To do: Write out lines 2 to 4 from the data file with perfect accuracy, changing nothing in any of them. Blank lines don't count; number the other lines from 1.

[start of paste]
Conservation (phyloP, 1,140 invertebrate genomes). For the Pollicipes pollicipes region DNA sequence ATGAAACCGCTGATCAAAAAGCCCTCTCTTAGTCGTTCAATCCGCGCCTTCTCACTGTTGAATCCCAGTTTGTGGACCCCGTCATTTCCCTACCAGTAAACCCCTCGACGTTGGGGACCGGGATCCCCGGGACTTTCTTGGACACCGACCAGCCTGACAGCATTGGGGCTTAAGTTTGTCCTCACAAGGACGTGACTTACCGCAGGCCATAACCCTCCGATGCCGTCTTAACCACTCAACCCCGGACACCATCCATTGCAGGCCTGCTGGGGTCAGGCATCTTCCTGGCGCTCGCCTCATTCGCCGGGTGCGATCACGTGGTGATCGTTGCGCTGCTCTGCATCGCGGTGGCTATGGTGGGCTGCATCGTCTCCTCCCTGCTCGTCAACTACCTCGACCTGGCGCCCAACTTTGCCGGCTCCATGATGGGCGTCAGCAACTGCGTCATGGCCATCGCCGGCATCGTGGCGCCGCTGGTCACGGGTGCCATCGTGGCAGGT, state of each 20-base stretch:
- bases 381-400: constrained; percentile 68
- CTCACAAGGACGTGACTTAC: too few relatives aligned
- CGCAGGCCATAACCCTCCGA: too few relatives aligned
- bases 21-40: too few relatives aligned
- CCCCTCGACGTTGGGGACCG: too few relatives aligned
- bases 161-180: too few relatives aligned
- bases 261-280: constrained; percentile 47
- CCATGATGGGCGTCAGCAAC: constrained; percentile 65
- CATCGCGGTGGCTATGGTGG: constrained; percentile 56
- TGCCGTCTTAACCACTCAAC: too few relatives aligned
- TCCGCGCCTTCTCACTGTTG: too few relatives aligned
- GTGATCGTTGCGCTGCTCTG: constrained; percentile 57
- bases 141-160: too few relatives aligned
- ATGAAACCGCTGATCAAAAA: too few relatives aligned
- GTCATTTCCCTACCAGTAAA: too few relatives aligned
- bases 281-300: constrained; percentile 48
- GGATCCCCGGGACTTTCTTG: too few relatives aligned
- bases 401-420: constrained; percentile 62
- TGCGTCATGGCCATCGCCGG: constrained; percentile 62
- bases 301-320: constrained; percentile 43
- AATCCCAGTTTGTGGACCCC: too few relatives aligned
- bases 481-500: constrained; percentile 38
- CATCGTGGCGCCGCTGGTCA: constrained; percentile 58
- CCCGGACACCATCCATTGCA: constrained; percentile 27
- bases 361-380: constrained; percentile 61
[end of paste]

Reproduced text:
- bases 381-400: constrained; percentile 68
- CTCACAAGGACGTGACTTAC: too few relatives aligned
- CGCAGGCCATAACCCTCCGA: too few relatives aligned